Fine antique and modern arms to be auctioned at Hermann Historica on June 22, 2022

The activities of the German auction house Hermann Historica, which specializes in the sale of collectible, rare and antique arms, continue. The next event is June 22, 2022, with the "Fine antique and modern firearms" auction.

As usual, we would like to give you some previews of the most interesting lots that will be offered for sale. However, we recommend that you consult the Hermann Historica online catalog if only to enjoy the beautiful high-resolution photos illustrating it and showing in detail the firearms and other items for sale. Browsing the catalog is free and requires no registration.

Some of the most interesting pieces in the upcoming Hermann Historica auction

9751) Side view of the prototype Langenhan blowback pistol in 7.65 Browning caliber. It was manufactured in Germany from 1914 to 1917 in about 60,000 examples.

Lot 9751, Langenhan prototype pistol in 7.65 Browning caliber, with holster stock. The gun is unmarked and bears serial number 2730, and is believed to be a version intended to enter the competition for adoption by the German Army, later won by the Mauser C96 and Luger. manufactured from 1914 to 1917, this blowback-operated pistol was nonetheless adopted by Germany's armed forces during World War I. The gun carries the classic, very optimistic sights of its contemporary military pistols, with adjustable tangent rear sight up to 500 meters. The magazine is a single-stack ten-round type, with side holes to check the number of cartridges, and as befits a military pistol, there is a lanyard ring at the base of the grip. Bluing is 99%, but probably not original. The starting price for this rather enigmatic gun is 3000 euros.

9760) One of the highlights of the June 22 auction is this Granatbüchse Modell 39 grenade launcher rifle in 7.92x94 caliber. In this case it is a deactivated weapon.

Lot 9760 is an unusual deactivated example of Granatbüchse Modell 39 grenade launcher rifle in 7.92x94 caliber used by the German army in World War II. Obtained by modifying the obsolete PZ.B.39 anti-tank rifle, this single-shot rifle with a falling block action used a cartridge with a wood bullet to propel a grenade inserted in the cup at great distances. The gun proved very effective as an infantry support weapon. Its limitation was the weight of over 12 kilograms, which made it inconvenient to carry. This deactivated example is in excellent condition, with 98 percent of the original finish. The gun is equipped with the same bipod as the MG34 machine gun. The starting price for this unusual piece is 4800 euros.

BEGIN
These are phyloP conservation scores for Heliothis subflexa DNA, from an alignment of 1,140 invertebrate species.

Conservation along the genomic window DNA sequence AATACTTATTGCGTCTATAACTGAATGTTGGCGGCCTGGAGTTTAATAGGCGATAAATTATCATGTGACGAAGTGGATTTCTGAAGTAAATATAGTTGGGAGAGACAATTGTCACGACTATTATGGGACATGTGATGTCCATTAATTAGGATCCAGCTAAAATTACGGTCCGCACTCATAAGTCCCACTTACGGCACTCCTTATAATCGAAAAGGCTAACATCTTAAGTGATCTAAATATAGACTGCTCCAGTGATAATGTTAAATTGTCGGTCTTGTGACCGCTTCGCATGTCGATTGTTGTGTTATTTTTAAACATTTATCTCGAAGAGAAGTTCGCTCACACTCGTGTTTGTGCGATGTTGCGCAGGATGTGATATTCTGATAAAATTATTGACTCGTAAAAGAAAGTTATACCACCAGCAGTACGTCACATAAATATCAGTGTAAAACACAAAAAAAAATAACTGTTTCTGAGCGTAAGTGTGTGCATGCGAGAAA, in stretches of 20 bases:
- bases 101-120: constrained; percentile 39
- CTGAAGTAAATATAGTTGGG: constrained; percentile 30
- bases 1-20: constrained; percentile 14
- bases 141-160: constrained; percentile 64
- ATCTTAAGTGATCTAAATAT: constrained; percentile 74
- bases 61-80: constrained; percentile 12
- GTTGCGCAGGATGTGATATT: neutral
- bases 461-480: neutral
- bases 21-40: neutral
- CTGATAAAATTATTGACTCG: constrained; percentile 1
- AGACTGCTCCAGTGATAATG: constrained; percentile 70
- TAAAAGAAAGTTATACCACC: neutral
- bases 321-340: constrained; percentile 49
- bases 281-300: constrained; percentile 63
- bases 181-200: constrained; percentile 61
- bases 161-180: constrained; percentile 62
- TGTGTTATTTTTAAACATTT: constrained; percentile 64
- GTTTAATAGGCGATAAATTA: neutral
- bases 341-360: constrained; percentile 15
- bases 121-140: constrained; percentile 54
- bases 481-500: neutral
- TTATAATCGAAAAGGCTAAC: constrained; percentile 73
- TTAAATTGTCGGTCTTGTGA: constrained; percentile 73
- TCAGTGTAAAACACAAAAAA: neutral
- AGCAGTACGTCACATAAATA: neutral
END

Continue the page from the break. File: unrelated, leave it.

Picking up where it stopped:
9813) A suppressed version of the German P38 pistol made in the UK for Saudi Arabia – very strange indeed.

Lot 9813 is a real curiosity, it is in fact a silenced P38 pistol in 9mm Luger caliber manufactured by Spreewerk and fitted with a fixed suppressor. This gun bears British proof marks and was assembled from parts manufactured during World War II. The British firm Cogswell & Harrison, which was specialized in conversions, reportedly made ten P38s equipped with a permanent suppressor at the request of Saudi Arabia in the immediate postwar period, but the guns were never delivered. This one, with serial number 1513 (marked in Britain) is one of those ten pieces. Hermann Historica is auctioning it off for as low as 2,400 euros.

The ill-fated Simson NP20 pistol was manufactured iin Germany in little more than ten examples.

Lot 9371 is a pistol that owes its rarity not to war events or reliability problems but to a legal dispute. It is a 9mm Simson NP20 semi-automatic pistol. The Simson company in Suhl, Thuringia, was founded by Jewish entrepreneurs who were expropriated by the German government in 1933. After World War II the plant passed under the control of the Soviet bloc and was used to manufacture mopeds. After the fall of the Berlin Wall the company tried its luck in the arms business again with this replica of the Chinese Norinco 77 pistol, dating from 1995; at the same time it had also begun production of a "made in Germany" version of the Soviet Makarov pistol. The heirs of the Simson family, who had taken refuge in the United States, successfully opposed the use of their name and had gun production discontinued. The example that is for sale at Hermann Historica has serial number 10; on the left side of the slide is the company name "Simson Suhl / Thür." and on the barrel we find the Canadian distributor's mark "SSI ONT CA." The gun is in excellent condition with all original parts and has a starting price of 700 euros.

As always these are meant to be just a few tips for browsing. Hermann Historica's catalogs are all to be discovered, and on the site (click on Buy and then on Current auctions) you will find more relating to Works of art, antiquities, Asian art, Antique arms and armor, and militaria. All that remains is to leave you to the pleasure of browsing through this veritable online museum.

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